Berkshire Hathaway (BRK.A -1.39%) (BRK.B -1.07%) CEO Warren Buffett is one of the most successful investors of our generation, and he's witnessed quite a bit over his many decades as an investor. Just since the beginning of 1950, Buffett has navigated his way through 37 stock market corrections of at least 10% (not rounded), and he's about to contend with No. 38.

This past week, the three major U.S. indexes logged their worst single-week performance since October 2008. When the dust settled, the iconic Dow Jones Industrial Average, tech-heavy Nasdaq Composite, and broad-based S&P 500, tumbled by 12.4%, 10.5%, and 11.5%, respectively. These declines were all on the heels of growing concern surrounding COVID-19, the lung-focused novel coronavirus that's killed more than 2,900 people worldwide and infected over 85,000 people, as of Feb. 29.

As you can imagine, not even the most revered investors were spared from the stock market downdraft last week, with the Oracle of Omaha taking his fair share of "lumps."

Berkshire Hathaway CEO Warren Buffett at his company's annual shareholder meeting.

Berkshire Hathaway CEO Warren Buffett at his company's annual shareholder meeting. Image source: The Motley Fool.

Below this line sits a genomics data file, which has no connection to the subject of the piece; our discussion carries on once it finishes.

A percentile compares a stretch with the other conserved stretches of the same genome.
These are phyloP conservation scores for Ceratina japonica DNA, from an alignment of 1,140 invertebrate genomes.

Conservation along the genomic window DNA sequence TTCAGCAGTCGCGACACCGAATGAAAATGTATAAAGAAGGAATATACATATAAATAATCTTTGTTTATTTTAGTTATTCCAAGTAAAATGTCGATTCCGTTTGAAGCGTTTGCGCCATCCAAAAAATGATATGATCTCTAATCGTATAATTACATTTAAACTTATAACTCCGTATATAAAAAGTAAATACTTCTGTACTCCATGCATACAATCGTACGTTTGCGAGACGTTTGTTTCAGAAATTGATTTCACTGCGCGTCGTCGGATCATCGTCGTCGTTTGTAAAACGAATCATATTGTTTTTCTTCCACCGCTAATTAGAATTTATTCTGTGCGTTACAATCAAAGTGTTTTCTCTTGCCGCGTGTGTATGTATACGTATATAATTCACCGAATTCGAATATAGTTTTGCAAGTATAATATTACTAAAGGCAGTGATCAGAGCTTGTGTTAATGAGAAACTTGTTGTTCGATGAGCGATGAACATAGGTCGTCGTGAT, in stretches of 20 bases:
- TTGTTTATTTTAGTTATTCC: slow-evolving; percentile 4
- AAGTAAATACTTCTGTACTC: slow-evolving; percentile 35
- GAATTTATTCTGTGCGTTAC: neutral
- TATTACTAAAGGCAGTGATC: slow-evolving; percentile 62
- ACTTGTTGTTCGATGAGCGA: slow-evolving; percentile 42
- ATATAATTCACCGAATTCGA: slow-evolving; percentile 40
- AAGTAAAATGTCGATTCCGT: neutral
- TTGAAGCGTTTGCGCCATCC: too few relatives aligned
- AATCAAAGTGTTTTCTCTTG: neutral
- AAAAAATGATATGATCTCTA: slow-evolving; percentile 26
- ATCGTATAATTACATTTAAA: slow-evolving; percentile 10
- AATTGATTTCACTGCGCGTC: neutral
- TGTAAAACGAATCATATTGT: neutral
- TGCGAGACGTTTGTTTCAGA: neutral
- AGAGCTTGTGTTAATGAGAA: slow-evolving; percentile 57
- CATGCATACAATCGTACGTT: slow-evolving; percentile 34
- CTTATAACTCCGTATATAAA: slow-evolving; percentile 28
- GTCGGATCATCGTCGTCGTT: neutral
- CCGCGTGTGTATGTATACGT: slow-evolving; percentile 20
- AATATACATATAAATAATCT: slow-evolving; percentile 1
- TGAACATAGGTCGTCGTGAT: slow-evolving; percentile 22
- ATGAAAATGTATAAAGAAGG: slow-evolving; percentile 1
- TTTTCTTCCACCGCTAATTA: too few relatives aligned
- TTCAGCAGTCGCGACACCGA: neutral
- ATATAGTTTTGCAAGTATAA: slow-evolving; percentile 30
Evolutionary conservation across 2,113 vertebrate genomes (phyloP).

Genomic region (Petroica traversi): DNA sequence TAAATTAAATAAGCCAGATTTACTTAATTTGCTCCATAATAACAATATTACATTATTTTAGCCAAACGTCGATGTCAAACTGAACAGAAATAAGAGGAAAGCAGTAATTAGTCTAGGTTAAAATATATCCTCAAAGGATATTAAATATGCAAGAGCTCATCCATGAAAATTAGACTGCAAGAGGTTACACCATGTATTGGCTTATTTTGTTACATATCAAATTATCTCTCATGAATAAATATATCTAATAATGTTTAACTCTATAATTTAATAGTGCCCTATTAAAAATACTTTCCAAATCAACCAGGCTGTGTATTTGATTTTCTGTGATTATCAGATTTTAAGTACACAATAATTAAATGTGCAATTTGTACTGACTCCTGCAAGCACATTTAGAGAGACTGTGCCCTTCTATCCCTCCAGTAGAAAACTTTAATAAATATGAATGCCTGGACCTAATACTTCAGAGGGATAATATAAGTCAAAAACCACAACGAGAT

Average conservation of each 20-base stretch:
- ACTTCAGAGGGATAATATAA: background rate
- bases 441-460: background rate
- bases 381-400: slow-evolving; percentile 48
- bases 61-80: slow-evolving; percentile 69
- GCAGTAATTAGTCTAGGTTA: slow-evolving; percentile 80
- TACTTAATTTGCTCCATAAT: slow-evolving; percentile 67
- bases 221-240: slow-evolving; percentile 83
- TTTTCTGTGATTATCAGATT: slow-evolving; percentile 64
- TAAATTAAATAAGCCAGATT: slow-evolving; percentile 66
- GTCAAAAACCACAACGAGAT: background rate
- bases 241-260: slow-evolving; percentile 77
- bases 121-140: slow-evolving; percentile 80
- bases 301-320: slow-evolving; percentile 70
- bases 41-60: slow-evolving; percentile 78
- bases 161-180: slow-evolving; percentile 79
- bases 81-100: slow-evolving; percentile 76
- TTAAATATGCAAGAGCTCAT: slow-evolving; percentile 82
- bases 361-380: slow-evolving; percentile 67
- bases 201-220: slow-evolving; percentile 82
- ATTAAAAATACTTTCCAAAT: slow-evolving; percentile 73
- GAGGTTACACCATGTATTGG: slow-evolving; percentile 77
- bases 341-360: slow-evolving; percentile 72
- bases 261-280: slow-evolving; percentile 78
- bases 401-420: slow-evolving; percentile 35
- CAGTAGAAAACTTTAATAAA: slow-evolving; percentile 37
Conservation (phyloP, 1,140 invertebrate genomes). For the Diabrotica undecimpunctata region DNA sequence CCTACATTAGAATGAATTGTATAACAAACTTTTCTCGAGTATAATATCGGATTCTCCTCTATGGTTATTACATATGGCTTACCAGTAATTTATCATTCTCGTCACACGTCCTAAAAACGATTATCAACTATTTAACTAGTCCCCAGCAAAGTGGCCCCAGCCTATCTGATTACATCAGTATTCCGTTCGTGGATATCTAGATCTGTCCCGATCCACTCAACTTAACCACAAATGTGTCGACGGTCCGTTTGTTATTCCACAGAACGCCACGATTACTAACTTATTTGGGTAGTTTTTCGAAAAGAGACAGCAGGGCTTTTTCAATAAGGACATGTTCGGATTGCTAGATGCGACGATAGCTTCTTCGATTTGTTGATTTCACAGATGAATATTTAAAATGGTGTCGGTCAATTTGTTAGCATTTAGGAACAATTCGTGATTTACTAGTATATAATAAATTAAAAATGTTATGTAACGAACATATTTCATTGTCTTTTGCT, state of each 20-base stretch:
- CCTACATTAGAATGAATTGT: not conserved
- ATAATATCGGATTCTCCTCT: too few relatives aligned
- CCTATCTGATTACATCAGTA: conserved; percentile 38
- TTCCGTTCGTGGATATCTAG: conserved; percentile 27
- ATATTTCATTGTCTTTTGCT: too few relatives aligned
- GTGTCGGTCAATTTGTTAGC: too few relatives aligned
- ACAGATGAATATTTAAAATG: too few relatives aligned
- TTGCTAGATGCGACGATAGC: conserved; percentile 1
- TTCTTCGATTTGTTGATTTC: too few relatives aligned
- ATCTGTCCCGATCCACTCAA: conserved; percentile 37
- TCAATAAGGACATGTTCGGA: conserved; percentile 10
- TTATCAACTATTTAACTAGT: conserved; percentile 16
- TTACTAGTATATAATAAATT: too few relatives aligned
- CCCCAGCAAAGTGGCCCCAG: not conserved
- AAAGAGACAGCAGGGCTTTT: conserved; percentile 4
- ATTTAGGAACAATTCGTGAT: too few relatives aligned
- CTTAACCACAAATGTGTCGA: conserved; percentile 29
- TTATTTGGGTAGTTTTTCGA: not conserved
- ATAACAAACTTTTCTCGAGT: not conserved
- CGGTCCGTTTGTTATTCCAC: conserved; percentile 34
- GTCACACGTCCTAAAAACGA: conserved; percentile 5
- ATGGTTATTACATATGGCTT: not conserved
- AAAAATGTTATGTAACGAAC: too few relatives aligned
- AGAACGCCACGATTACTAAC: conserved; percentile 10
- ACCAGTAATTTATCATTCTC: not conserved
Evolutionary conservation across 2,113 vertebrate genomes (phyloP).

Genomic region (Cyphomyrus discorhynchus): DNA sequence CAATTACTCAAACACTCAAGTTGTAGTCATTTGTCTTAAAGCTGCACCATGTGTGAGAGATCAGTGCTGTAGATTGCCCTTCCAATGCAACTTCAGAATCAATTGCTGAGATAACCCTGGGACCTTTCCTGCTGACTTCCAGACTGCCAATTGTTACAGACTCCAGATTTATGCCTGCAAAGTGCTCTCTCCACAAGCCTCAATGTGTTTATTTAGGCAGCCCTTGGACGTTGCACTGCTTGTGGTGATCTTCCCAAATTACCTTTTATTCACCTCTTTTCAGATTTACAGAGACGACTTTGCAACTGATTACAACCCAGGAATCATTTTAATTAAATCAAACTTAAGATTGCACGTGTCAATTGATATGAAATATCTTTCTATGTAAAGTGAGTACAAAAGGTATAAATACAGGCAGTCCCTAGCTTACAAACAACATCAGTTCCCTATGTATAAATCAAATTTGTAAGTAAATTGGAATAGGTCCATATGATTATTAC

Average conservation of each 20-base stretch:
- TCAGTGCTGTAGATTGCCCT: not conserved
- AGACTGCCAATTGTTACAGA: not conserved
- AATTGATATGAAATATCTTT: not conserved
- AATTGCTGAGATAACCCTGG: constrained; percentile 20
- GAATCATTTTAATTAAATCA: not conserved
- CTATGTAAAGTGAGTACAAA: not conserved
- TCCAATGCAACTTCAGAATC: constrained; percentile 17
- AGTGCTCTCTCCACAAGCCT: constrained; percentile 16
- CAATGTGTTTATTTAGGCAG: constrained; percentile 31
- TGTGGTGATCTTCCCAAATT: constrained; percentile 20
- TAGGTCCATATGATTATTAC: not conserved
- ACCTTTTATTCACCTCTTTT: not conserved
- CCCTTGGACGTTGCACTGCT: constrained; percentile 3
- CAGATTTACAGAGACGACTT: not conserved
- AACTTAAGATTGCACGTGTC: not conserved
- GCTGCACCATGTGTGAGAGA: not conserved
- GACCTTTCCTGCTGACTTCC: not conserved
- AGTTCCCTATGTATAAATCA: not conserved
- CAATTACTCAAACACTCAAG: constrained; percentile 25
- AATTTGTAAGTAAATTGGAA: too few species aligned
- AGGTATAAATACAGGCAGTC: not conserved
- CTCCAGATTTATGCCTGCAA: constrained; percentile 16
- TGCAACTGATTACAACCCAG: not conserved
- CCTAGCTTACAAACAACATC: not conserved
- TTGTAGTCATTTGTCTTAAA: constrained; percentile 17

If you thought you had a bad week, wait till you see Buffett's one-week decline

Warren Buffett's conglomerate, Berkshire Hathaway, makes money two ways. Over the decades, Berkshire has acquired around five dozen businesses from a host of sectors and industries that contribute to the company's top and bottom lines. But the Oracle of Omaha also manages Berkshire's 52-security investment portfolio which, as of recently, had well surpassed $250 billion in market value.

However, as of the closing bell on Friday, Feb. 28, Berkshire Hathaway's investment portfolio had retraced to a value of $212.8 billion. While I don't have the exact peak-to-trough figure on Buffett's portfolio, I can tell you with certainty that it's lost at least $45 billion in market value from the peak valuation that I witnessed in mid-February.

The losses Buffett's portfolio experienced last week were especially pronounced among his 10 largest holdings, seven of which declined in value by more than $1 billion. Buffett's 10 largest holdings reduced the size of Berkshire's investment portfolio by roughly $28.5 billion last week:

  1. Apple (AAPL 0.86%): $9,730,224,415 decline in value.
  2. Bank of America (BAC -1.54%): $5,420,550,396.
  3. Coca-Cola: $2,656,000,000.
  4. American Express: $3,785,719,179.
  5. Wells Fargo: $2,214,008,488.
  6. Kraft Heinz: $810,830,697.
  7. JPMorgan Chase: $1,172,444,160.
  8. US Bancorp (USB -0.81%): $1,074,247,502.
  9. Moody's: $770,683,865 (includes dividend payout on Monday, Feb. 24).
  10. Delta Air Lines: $832,488,753.
A paper airplane made out of a twenty dollar bill that's crashed and crumpled into a financial newspaper with stock quotes.

Image source: Getty Images.

There wasn't much spared from the COVID-19-induced decline. For instance, falling yields worldwide are raising concerns about net interest margin, and therefore the net interest income that money-center banks like Bank of America and Wells Fargo will be able to generate. Financials are Berkshire's largest sector-based holding by a mile, so this is of obvious concern.